As we drove into town, John was very pleased to see a very prominent bowls club! He was not so pleased when he realized that Lorne Station, where we were booked in, was “a bit” out of town, like 5kms. Then came his crucial question – had I asked if they had TV reception? Well, no – I just don’t think TV, not in my priority sights, I’m afraid. I gave the unhappy one the option of turning around and going back to find somewhere else to stay, in town. He declined, thereby removing any further grounds for complaint, as far as I was concerned!
As we left the town area, heading south, the opal mining rationale of the place became much more evident. By the turn off to the airport (airstrip?), was the older area known as Kangaroo Hill. Here were the mounds of white clay earth and the quirky, innovative dwellings that typify the fields. We passed a dwelling made from an old red railway carriage. Beyond the airport turnoff the road turned to gravel and dirt.
We were welcomed at Lorne by a gregarious couple who had run the camp ground, for the owners, for the last four years. Our powered site cost $100 for the week – very reasonable.
The place was nothing flash, or groomed. The ground was mostly bare, with scattered clumps of saplings. The main area of powered sites – maybe 14 or 16 of those – was fairly standard drive through places, fairly close together with no screening or definition. When we arrived, most of these were occupied by – of all things – a group of 11 Trakmaster caravans! Shades of 2007, at William Creek! I had been told, when I’d phoned to book, that they were expecting a large group in, but it hadn’t occurred to me they might be Trakmasters. There was a range of the vans, from the small Perentie, up to the large ones. They were on the annual E-W trek, from Byron Bay in NSW, to Steep Point in WA, where they would be by July 4, so they would not be stopping for long, anywhere!
There were a few other campers, and vans on power, and some scattered more widely over the large area, away from power, including a Bushtracker van. The more distant reaches of the area were criss crossed by vehicle tracks in dried mud – guess it rained over Easter here, too. There were odd cabins/small houses, and row of backpacker cabins. Presumably, most of these structures were originally station worker accommodation.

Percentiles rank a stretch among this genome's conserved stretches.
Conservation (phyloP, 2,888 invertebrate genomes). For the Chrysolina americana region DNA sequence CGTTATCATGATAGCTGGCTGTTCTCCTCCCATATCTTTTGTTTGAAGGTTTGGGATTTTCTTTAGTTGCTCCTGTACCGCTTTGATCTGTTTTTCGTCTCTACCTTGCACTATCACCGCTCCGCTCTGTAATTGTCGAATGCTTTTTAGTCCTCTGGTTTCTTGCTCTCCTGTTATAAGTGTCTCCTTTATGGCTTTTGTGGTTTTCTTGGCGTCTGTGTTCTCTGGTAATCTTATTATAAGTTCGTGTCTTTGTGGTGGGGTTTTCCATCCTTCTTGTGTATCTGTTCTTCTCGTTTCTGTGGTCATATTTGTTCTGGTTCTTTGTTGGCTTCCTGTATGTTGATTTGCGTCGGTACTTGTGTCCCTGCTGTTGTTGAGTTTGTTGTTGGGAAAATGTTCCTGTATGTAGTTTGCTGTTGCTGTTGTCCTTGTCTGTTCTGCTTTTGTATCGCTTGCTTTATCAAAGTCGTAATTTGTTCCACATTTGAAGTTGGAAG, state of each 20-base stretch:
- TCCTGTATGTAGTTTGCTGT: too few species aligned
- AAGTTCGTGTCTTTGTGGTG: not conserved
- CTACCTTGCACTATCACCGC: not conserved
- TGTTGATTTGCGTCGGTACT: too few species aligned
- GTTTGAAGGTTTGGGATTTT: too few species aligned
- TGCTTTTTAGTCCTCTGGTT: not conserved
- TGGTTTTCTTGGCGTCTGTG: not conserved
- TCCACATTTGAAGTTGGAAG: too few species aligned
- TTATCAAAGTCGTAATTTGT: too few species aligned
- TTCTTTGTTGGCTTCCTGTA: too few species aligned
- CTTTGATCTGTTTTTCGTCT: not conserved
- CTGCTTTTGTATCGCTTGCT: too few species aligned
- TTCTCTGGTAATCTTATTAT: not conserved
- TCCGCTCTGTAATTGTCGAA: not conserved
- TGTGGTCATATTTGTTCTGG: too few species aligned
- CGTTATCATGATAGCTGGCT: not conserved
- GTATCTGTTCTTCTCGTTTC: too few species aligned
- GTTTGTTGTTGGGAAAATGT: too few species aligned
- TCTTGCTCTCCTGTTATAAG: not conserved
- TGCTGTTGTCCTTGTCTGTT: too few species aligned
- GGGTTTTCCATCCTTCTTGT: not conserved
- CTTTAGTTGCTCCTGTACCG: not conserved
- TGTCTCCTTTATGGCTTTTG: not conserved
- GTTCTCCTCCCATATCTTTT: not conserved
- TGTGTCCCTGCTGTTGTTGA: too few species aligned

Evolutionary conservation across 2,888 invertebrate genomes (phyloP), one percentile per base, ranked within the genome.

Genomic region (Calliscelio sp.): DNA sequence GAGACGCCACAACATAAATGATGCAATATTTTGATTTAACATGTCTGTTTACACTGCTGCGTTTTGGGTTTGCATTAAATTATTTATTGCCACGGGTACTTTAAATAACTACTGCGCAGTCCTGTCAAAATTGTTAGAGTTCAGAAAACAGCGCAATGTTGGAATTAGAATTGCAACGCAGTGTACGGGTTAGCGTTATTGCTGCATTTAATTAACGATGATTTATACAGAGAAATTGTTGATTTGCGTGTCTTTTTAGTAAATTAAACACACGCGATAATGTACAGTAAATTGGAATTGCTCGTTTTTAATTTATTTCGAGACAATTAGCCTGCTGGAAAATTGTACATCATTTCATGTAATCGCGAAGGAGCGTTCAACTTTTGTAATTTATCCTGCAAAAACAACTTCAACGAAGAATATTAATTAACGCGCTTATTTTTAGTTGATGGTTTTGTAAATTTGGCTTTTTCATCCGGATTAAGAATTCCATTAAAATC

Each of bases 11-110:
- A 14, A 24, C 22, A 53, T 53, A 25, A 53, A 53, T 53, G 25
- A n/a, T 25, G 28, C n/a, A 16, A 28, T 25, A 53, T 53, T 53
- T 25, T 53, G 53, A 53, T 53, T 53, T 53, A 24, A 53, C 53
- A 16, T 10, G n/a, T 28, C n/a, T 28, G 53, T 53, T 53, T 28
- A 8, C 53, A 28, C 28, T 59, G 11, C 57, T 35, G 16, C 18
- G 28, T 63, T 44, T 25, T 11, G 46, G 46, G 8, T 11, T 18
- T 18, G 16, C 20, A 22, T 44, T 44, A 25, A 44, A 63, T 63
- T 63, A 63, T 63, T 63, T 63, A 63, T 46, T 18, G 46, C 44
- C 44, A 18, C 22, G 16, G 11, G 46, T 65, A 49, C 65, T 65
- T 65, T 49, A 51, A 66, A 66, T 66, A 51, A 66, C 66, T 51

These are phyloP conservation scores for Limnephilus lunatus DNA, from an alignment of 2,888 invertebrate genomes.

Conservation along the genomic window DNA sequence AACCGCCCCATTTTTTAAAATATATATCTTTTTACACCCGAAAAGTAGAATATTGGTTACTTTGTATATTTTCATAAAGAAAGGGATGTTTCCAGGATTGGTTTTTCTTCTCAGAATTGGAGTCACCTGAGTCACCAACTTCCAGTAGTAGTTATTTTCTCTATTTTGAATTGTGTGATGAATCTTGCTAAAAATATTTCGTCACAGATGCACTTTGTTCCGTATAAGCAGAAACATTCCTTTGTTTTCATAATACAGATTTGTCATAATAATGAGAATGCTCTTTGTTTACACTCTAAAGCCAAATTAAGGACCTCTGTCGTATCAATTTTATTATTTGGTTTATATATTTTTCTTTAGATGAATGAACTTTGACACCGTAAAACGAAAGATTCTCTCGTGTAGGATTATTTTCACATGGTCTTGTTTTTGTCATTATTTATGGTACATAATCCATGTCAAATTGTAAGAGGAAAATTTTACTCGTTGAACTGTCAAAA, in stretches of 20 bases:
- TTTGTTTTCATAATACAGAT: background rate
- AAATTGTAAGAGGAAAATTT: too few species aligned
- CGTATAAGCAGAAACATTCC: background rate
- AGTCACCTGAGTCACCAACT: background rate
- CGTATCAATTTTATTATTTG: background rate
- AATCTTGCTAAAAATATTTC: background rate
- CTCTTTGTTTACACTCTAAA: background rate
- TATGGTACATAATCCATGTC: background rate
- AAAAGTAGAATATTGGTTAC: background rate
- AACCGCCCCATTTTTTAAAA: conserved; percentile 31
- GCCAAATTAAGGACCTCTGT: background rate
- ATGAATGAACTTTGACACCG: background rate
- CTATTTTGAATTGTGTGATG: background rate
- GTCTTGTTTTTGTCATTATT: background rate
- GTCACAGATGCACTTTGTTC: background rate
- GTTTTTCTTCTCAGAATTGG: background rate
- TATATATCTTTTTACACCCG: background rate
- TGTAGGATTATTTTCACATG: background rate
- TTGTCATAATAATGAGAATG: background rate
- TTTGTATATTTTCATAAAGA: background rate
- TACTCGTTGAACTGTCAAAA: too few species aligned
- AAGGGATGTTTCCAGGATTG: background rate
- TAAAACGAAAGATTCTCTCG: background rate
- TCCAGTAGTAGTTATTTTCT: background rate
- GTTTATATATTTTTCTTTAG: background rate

We did not have many options about where to park. There was a powered site, very exposed, close to a traffic route, next to a Trakkie van, just dirt and a power pole. Or we could have one away from the herd, next to a fence around an (empty) cottage. This had a little fire ring and a small clump of saplings, and we chose it – pronto! Our power and water connections were on the side of the cottage. We had no threat of ultra close neighbours. Not that we are anti-social, just…….?
The amenity block, though a bit rough, like the rest of the place, was clean. An effort had been made to pretty up inside the Ladies, with flowers.
We set up, being thankful that our power lead and water hose were loooong.
I had a brief chat with a couple of the Trakkie people, mostly about the brand. Because the annual trek was escorted by experienced leaders, those new to inland, outback and rough road travel could learn with a degree of security. Others just enjoyed the group camaraderie.
An opal miner – T – came by, with a couple of dogs. He told me he was born 100kms from here and had lived all his life in the area. He had been a permanent dweller here for twelve years and lived in a small house on the other side of the camp area. He showed us a small jar of opal pieces – it was the usual act of making a beeline for the new arrivals! He let us know – fairly subtly – that he sold opals. I had noticed a sign up in the office saying that no responsibility was taken for opals NOT bought at the office! Fairly pointed, I thought. Buyer be very beware. He did offer to show John how to clean up opal chips, tomorrow, so John might go learn how to do that. He would probably have to withstand another sales pitch, though – at which he isn’t all that good where opal is concerned. T was very talkative. I hoped he didn’t get to be a pest, as can sometimes happen.
We drove back into town. Naturally, the Defender made a beeline for the Bowls Club, where John arranged to play on Sunday, in association with a Mothers Day meal. So that was BOTH of us to play – and in formal uniform too. Just what I always wanted on Mothers Day – not!
On the drive back, we collected some wood. John lit a fire and we had our happy hour by our fire ring.
Although this was a commercial camping operation, it did have some of the feel of being camped in the bush. I had decided already that I liked Lightning Ridge and liked being out here.
As far as John was concerned it WAS the bush as there was only one or two bars on our phone and no internet. He had erected the TV aerial on its usual pole at the front of the van, but just to get it out of the way – there was no TV.
I made vegie patties for tea. John did not like the idea of these at all – the clue was in the word vegie! But I noticed that he did go back for seconds.
The night got down to about 5 degrees – much better than where we had been.